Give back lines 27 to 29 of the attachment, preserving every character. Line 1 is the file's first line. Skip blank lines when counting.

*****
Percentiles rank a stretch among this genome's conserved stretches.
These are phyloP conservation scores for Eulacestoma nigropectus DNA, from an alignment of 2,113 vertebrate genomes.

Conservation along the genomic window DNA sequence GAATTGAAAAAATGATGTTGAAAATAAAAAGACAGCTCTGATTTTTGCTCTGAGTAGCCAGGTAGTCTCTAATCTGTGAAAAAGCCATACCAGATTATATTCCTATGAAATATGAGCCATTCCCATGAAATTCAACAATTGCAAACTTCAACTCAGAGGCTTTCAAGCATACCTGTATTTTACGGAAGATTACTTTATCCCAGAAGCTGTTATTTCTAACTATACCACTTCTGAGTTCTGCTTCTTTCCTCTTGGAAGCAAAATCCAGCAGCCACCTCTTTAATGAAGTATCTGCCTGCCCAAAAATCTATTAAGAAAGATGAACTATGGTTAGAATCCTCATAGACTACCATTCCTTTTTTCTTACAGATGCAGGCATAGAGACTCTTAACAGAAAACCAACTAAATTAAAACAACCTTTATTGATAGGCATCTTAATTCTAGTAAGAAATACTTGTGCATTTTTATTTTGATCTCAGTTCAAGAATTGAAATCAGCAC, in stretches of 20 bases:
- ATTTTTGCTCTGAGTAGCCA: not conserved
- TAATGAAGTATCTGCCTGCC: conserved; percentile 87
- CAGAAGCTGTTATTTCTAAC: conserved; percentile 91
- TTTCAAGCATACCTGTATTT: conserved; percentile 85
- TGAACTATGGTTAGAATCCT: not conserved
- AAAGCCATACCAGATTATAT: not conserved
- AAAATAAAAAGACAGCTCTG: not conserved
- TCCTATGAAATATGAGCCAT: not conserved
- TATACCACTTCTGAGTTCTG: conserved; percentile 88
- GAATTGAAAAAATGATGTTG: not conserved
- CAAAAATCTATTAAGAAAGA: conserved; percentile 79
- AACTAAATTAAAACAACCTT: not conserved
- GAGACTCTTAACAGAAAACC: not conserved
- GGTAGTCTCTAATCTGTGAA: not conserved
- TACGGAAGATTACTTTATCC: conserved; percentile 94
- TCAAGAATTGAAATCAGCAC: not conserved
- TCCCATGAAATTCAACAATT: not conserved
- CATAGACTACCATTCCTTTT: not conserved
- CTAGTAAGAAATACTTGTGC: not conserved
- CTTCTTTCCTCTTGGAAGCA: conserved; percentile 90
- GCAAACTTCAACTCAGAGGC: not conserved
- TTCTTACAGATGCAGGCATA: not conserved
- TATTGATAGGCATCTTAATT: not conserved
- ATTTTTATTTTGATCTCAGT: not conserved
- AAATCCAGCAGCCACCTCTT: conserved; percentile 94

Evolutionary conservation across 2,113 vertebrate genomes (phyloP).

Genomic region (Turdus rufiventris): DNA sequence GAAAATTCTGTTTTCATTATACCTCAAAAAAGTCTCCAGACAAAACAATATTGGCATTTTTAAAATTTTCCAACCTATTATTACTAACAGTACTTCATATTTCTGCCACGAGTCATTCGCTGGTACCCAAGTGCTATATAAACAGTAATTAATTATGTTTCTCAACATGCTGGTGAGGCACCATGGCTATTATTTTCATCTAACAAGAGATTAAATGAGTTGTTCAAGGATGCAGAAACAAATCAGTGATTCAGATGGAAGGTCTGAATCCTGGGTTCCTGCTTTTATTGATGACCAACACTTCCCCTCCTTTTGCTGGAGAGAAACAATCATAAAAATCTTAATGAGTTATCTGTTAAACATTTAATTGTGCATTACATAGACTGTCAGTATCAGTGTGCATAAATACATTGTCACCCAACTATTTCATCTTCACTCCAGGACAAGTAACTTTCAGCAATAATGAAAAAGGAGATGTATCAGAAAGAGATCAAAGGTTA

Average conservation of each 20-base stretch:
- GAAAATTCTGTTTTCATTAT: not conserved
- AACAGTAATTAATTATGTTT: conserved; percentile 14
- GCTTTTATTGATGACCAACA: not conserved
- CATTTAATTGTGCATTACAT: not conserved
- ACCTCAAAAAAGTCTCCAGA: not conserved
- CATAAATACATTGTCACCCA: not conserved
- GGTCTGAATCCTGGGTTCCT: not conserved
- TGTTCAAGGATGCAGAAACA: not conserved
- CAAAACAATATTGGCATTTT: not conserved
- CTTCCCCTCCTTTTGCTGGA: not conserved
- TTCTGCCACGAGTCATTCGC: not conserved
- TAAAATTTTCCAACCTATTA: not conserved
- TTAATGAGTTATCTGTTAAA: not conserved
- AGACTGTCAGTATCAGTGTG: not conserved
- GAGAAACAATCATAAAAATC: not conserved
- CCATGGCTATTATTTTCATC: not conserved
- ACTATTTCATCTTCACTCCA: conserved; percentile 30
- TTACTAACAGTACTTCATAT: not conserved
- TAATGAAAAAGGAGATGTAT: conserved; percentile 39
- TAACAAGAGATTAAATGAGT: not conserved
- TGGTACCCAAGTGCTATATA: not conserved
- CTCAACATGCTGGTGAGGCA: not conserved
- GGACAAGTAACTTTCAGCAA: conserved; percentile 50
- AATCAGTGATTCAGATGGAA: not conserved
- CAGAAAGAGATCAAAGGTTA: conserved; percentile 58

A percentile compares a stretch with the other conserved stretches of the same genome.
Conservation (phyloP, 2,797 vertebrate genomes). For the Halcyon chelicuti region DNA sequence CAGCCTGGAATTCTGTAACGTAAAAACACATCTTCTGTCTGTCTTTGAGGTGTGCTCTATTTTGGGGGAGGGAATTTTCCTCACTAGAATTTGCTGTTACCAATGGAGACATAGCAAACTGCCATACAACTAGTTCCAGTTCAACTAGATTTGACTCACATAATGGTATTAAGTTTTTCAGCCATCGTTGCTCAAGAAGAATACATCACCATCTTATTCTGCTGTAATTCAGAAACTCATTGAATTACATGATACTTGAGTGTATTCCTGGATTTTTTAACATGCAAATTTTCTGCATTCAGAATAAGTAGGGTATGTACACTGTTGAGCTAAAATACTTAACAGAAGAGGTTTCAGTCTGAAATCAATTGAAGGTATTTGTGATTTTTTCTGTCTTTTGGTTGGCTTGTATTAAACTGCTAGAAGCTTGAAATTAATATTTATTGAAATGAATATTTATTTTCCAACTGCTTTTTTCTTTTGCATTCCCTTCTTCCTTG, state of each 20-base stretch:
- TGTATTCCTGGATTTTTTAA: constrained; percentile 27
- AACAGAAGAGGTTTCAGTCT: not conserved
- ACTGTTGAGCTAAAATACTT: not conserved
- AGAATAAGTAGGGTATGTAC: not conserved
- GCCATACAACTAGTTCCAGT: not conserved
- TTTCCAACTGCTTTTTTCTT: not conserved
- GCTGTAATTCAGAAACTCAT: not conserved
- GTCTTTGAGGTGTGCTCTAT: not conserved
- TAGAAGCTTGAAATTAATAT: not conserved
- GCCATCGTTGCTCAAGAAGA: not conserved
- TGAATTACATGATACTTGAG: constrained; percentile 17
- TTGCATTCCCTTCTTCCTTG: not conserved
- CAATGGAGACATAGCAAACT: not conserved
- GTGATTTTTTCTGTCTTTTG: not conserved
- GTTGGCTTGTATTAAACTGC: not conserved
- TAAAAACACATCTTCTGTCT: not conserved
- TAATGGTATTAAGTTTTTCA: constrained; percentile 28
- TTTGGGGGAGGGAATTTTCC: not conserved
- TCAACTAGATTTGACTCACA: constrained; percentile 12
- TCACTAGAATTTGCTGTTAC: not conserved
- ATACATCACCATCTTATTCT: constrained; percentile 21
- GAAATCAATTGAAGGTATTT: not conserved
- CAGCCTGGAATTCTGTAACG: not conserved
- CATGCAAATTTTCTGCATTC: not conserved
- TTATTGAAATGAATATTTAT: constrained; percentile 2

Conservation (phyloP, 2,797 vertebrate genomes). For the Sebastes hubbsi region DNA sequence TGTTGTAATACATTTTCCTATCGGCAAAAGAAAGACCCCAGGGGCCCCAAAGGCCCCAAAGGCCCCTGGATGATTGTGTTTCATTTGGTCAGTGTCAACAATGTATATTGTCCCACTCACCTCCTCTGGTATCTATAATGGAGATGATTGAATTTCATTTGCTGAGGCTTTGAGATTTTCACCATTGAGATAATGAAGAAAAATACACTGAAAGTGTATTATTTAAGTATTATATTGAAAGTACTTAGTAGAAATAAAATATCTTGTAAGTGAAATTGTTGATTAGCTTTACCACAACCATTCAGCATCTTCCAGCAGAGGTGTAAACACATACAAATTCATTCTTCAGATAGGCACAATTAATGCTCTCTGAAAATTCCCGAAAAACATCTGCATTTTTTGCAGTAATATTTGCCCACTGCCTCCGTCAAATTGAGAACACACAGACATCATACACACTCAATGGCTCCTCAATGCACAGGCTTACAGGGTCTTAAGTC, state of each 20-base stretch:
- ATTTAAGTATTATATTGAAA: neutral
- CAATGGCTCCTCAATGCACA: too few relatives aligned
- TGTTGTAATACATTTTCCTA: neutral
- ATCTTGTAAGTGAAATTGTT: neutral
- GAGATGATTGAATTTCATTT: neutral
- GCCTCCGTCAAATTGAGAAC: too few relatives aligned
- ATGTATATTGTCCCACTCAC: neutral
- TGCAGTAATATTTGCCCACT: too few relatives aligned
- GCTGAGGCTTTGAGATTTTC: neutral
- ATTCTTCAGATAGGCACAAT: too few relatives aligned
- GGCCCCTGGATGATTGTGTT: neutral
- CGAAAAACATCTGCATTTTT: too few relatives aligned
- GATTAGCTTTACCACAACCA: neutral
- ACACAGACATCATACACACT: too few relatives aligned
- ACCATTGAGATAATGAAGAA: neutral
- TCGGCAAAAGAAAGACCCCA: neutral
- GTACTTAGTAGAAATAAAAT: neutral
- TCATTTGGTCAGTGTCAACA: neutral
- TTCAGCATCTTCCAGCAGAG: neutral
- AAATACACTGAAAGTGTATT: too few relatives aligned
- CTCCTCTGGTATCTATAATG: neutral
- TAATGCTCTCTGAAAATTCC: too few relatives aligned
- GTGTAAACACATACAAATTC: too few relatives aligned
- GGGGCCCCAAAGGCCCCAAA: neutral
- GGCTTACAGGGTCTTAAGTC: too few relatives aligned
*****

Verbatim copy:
- ATTTTTATTTTGATCTCAGT: not conserved
- AAATCCAGCAGCCACCTCTT: conserved; percentile 94

Evolutionary conservation across 2,113 vertebrate genomes (phyloP).